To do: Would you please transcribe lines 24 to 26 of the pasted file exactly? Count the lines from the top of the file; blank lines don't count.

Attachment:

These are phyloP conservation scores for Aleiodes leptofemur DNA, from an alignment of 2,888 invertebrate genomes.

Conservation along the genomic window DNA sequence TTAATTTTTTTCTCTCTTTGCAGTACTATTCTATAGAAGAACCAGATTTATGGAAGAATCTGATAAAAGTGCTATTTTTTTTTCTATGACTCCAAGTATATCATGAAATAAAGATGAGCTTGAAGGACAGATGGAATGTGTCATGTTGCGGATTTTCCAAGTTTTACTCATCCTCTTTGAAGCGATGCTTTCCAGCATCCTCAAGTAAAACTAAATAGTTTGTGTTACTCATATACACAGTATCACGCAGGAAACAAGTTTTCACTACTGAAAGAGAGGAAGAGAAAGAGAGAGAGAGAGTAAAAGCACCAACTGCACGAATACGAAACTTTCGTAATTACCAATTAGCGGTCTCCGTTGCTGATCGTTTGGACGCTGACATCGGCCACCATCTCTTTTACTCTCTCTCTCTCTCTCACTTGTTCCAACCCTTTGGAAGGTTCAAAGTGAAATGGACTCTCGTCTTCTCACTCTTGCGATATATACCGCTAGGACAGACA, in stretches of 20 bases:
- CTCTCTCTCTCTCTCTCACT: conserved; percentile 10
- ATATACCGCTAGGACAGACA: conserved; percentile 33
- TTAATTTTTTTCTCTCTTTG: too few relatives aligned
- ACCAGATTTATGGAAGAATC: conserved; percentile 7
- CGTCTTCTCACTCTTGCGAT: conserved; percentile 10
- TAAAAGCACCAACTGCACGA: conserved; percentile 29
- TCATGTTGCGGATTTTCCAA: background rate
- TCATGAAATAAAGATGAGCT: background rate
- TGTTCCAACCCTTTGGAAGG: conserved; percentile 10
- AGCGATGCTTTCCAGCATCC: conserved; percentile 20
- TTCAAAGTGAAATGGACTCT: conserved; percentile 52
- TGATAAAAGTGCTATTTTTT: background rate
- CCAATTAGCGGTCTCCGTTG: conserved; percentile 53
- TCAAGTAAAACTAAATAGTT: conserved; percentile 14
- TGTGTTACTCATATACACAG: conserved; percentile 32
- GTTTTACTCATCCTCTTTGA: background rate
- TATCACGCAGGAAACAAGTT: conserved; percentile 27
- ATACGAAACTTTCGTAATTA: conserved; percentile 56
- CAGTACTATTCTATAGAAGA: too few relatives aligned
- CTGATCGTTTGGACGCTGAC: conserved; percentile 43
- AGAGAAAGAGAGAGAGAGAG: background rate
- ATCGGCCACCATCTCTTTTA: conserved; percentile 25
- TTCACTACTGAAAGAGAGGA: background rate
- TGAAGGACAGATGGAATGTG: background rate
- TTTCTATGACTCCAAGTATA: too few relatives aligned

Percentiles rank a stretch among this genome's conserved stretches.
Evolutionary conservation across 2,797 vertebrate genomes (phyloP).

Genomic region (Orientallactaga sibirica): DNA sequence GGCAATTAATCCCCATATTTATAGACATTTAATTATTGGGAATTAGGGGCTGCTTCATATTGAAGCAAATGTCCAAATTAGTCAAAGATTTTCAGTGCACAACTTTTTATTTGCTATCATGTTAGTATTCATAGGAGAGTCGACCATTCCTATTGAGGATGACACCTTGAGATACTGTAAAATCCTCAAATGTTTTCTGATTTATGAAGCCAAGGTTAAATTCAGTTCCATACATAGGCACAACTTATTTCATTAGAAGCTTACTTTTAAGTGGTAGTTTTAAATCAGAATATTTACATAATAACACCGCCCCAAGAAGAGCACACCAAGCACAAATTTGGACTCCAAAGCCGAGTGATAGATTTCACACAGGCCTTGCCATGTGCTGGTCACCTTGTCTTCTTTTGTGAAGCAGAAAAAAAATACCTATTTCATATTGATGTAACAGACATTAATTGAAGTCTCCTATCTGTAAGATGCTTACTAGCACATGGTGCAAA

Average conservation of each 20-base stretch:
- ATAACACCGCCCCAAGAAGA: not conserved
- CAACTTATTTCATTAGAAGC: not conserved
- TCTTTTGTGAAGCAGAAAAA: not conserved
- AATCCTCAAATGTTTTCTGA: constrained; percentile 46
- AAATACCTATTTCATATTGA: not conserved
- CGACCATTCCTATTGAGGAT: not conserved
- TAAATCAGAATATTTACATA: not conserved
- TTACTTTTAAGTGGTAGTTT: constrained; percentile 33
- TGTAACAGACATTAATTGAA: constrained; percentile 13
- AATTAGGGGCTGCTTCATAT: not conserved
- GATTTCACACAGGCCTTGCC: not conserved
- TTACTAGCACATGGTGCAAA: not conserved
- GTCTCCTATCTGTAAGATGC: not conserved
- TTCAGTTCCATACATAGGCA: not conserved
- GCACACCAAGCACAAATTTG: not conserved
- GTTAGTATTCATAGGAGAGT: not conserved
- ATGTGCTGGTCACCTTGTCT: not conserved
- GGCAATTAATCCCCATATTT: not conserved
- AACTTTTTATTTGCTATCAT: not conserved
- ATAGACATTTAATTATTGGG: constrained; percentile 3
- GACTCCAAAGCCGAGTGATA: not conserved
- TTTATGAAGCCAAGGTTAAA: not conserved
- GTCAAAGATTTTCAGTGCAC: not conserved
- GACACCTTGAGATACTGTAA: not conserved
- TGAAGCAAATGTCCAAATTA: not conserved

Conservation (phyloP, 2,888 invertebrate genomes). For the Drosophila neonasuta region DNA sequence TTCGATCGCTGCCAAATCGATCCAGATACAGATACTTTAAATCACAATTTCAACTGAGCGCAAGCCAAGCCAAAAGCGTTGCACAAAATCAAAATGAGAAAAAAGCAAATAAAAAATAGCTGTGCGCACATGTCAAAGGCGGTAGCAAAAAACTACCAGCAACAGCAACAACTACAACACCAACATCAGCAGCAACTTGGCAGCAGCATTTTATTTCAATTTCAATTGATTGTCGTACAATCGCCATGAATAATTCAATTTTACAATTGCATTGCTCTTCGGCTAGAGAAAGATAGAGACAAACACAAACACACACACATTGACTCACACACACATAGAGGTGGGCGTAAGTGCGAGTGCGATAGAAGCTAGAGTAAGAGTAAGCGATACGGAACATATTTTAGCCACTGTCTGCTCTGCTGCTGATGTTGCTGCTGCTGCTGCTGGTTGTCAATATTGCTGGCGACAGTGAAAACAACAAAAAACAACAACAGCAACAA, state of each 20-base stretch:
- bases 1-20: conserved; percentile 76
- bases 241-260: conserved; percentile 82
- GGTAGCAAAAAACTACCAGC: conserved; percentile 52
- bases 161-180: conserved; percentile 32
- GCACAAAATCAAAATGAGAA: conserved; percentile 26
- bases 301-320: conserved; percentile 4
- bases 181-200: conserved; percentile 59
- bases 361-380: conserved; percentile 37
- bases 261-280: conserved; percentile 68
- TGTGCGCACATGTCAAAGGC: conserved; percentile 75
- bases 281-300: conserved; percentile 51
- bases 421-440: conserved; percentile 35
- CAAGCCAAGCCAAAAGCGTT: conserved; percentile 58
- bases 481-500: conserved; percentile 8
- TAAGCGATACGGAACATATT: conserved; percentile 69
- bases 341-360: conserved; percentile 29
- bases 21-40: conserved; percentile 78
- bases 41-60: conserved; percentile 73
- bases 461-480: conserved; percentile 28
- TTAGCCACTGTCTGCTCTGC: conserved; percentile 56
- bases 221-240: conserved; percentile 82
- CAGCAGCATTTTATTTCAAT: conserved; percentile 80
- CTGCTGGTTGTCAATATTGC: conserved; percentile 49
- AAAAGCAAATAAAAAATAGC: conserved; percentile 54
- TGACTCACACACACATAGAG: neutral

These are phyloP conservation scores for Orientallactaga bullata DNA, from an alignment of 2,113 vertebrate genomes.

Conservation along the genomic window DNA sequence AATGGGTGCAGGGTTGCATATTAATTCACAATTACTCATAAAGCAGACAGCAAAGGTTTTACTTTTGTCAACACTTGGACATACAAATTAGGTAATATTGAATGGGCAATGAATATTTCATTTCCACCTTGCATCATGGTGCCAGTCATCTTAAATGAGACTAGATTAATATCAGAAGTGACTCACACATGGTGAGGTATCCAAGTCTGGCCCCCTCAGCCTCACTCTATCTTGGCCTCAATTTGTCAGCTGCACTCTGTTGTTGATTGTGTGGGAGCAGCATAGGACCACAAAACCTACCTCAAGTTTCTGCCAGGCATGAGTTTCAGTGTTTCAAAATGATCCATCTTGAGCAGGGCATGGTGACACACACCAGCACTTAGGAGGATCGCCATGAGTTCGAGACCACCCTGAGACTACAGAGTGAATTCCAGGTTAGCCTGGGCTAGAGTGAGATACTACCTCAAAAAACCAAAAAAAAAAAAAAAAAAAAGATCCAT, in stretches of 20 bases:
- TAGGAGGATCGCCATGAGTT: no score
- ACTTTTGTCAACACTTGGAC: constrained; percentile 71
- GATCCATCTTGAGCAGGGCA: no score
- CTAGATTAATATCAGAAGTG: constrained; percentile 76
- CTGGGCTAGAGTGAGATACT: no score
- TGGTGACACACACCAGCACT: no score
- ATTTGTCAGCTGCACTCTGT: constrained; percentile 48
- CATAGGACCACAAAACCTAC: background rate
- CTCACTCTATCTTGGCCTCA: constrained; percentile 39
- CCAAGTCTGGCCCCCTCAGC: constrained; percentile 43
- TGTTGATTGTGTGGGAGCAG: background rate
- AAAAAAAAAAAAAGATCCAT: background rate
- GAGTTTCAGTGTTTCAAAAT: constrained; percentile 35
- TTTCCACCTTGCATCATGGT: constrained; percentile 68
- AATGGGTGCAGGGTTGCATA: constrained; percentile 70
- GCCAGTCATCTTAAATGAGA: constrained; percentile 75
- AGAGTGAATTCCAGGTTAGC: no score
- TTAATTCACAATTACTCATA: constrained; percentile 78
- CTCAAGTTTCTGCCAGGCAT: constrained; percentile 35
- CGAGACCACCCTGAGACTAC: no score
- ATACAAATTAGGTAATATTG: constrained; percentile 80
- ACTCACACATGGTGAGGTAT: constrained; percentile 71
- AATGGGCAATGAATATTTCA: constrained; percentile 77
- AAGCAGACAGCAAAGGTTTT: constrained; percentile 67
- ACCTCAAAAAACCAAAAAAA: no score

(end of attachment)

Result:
- ATCGGCCACCATCTCTTTTA: conserved; percentile 25
- TTCACTACTGAAAGAGAGGA: background rate
- TGAAGGACAGATGGAATGTG: background rate